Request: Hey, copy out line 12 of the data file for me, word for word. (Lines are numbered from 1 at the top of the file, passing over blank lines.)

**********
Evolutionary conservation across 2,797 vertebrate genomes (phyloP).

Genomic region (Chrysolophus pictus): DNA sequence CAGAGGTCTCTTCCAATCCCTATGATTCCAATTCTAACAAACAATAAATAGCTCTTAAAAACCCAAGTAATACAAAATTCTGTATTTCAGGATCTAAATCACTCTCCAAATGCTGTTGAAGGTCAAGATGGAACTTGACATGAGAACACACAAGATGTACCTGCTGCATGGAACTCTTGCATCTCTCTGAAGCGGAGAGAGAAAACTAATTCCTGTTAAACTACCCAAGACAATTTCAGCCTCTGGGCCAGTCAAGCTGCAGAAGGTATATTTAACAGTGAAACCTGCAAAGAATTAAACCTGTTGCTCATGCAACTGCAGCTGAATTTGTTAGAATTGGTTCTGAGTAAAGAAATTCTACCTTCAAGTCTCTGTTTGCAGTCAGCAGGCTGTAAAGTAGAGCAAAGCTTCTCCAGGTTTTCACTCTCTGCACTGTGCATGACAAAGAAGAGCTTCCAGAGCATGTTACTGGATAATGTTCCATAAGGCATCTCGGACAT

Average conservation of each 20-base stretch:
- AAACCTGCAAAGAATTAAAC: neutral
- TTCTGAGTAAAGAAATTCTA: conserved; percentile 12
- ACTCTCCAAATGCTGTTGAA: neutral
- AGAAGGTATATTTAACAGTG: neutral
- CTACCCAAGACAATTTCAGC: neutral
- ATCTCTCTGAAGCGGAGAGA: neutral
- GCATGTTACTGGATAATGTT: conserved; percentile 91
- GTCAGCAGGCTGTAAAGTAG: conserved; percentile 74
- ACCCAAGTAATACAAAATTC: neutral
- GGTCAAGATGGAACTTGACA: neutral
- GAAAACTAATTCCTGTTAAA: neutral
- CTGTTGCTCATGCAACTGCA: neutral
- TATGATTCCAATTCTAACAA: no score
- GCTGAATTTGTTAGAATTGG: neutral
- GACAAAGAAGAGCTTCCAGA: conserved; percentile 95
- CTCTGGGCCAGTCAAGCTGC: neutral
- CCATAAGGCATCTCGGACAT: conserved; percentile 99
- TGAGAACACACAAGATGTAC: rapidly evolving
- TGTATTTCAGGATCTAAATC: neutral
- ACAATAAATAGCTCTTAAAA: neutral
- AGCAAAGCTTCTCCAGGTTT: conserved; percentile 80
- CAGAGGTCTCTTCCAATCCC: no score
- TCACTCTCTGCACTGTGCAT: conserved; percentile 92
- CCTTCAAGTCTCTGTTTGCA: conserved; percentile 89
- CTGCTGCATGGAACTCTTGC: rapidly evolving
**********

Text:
- ACCCAAGTAATACAAAATTC: neutral